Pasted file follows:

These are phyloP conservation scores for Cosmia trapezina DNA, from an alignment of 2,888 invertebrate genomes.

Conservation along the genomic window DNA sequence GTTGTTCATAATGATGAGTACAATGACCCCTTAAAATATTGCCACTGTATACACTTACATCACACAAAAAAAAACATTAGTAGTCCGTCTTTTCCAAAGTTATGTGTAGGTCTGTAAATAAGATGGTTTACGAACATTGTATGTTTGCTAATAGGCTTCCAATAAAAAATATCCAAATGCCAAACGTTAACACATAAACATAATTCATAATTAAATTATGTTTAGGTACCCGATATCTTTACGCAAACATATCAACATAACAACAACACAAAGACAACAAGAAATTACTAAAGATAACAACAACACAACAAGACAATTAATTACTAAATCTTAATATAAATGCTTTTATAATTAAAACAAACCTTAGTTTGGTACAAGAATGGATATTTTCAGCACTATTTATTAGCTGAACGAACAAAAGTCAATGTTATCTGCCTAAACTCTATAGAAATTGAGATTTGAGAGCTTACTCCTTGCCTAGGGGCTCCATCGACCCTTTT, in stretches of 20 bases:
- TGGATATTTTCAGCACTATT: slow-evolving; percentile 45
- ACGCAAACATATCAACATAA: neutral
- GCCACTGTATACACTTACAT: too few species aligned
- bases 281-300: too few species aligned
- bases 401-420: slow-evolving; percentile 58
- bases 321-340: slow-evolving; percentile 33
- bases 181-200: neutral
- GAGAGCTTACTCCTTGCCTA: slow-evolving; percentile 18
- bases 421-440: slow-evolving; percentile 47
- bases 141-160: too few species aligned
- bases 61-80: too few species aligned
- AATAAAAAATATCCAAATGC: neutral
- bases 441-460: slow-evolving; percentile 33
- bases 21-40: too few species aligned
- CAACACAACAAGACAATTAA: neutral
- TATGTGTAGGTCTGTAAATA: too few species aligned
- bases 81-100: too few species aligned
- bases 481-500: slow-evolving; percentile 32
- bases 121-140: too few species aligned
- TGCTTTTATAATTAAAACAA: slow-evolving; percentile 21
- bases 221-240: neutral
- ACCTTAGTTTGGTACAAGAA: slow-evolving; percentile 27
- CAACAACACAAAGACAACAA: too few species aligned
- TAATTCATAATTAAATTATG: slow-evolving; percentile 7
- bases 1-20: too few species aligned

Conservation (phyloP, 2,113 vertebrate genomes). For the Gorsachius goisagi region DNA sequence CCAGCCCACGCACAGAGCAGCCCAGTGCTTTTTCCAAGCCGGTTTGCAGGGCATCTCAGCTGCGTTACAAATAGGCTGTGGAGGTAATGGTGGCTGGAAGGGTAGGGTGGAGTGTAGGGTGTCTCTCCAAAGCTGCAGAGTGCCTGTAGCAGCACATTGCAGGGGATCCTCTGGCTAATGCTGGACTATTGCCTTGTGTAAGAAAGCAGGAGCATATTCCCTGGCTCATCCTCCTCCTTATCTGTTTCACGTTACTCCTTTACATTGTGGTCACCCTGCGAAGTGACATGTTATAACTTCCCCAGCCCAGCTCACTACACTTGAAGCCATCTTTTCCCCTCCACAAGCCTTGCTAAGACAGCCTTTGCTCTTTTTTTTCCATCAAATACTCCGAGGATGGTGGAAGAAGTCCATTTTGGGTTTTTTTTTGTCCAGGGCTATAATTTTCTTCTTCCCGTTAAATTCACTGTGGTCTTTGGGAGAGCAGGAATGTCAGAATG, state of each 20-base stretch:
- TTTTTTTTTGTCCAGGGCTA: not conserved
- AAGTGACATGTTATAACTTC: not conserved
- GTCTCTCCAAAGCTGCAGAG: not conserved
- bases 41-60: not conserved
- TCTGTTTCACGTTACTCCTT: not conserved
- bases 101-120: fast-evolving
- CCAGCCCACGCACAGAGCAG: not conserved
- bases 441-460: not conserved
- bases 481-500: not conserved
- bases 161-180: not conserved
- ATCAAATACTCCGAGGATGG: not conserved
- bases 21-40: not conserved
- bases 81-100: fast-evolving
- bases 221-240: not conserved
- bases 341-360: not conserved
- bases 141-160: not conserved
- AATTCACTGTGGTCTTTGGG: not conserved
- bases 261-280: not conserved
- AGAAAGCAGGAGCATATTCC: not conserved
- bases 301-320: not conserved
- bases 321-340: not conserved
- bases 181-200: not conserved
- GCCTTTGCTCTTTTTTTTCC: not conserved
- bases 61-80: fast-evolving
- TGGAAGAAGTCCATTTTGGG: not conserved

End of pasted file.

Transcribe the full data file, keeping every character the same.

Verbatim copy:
These are phyloP conservation scores for Cosmia trapezina DNA, from an alignment of 2,888 invertebrate genomes.

Conservation along the genomic window DNA sequence GTTGTTCATAATGATGAGTACAATGACCCCTTAAAATATTGCCACTGTATACACTTACATCACACAAAAAAAAACATTAGTAGTCCGTCTTTTCCAAAGTTATGTGTAGGTCTGTAAATAAGATGGTTTACGAACATTGTATGTTTGCTAATAGGCTTCCAATAAAAAATATCCAAATGCCAAACGTTAACACATAAACATAATTCATAATTAAATTATGTTTAGGTACCCGATATCTTTACGCAAACATATCAACATAACAACAACACAAAGACAACAAGAAATTACTAAAGATAACAACAACACAACAAGACAATTAATTACTAAATCTTAATATAAATGCTTTTATAATTAAAACAAACCTTAGTTTGGTACAAGAATGGATATTTTCAGCACTATTTATTAGCTGAACGAACAAAAGTCAATGTTATCTGCCTAAACTCTATAGAAATTGAGATTTGAGAGCTTACTCCTTGCCTAGGGGCTCCATCGACCCTTTT, in stretches of 20 bases:
- TGGATATTTTCAGCACTATT: slow-evolving; percentile 45
- ACGCAAACATATCAACATAA: neutral
- GCCACTGTATACACTTACAT: too few species aligned
- bases 281-300: too few species aligned
- bases 401-420: slow-evolving; percentile 58
- bases 321-340: slow-evolving; percentile 33
- bases 181-200: neutral
- GAGAGCTTACTCCTTGCCTA: slow-evolving; percentile 18
- bases 421-440: slow-evolving; percentile 47
- bases 141-160: too few species aligned
- bases 61-80: too few species aligned
- AATAAAAAATATCCAAATGC: neutral
- bases 441-460: slow-evolving; percentile 33
- bases 21-40: too few species aligned
- CAACACAACAAGACAATTAA: neutral
- TATGTGTAGGTCTGTAAATA: too few species aligned
- bases 81-100: too few species aligned
- bases 481-500: slow-evolving; percentile 32
- bases 121-140: too few species aligned
- TGCTTTTATAATTAAAACAA: slow-evolving; percentile 21
- bases 221-240: neutral
- ACCTTAGTTTGGTACAAGAA: slow-evolving; percentile 27
- CAACAACACAAAGACAACAA: too few species aligned
- TAATTCATAATTAAATTATG: slow-evolving; percentile 7
- bases 1-20: too few species aligned

Conservation (phyloP, 2,113 vertebrate genomes). For the Gorsachius goisagi region DNA sequence CCAGCCCACGCACAGAGCAGCCCAGTGCTTTTTCCAAGCCGGTTTGCAGGGCATCTCAGCTGCGTTACAAATAGGCTGTGGAGGTAATGGTGGCTGGAAGGGTAGGGTGGAGTGTAGGGTGTCTCTCCAAAGCTGCAGAGTGCCTGTAGCAGCACATTGCAGGGGATCCTCTGGCTAATGCTGGACTATTGCCTTGTGTAAGAAAGCAGGAGCATATTCCCTGGCTCATCCTCCTCCTTATCTGTTTCACGTTACTCCTTTACATTGTGGTCACCCTGCGAAGTGACATGTTATAACTTCCCCAGCCCAGCTCACTACACTTGAAGCCATCTTTTCCCCTCCACAAGCCTTGCTAAGACAGCCTTTGCTCTTTTTTTTCCATCAAATACTCCGAGGATGGTGGAAGAAGTCCATTTTGGGTTTTTTTTTGTCCAGGGCTATAATTTTCTTCTTCCCGTTAAATTCACTGTGGTCTTTGGGAGAGCAGGAATGTCAGAATG, state of each 20-base stretch:
- TTTTTTTTTGTCCAGGGCTA: not conserved
- AAGTGACATGTTATAACTTC: not conserved
- GTCTCTCCAAAGCTGCAGAG: not conserved
- bases 41-60: not conserved
- TCTGTTTCACGTTACTCCTT: not conserved
- bases 101-120: fast-evolving
- CCAGCCCACGCACAGAGCAG: not conserved
- bases 441-460: not conserved
- bases 481-500: not conserved
- bases 161-180: not conserved
- ATCAAATACTCCGAGGATGG: not conserved
- bases 21-40: not conserved
- bases 81-100: fast-evolving
- bases 221-240: not conserved
- bases 341-360: not conserved
- bases 141-160: not conserved
- AATTCACTGTGGTCTTTGGG: not conserved
- bases 261-280: not conserved
- AGAAAGCAGGAGCATATTCC: not conserved
- bases 301-320: not conserved
- bases 321-340: not conserved
- bases 181-200: not conserved
- GCCTTTGCTCTTTTTTTTCC: not conserved
- bases 61-80: fast-evolving
- TGGAAGAAGTCCATTTTGGG: not conserved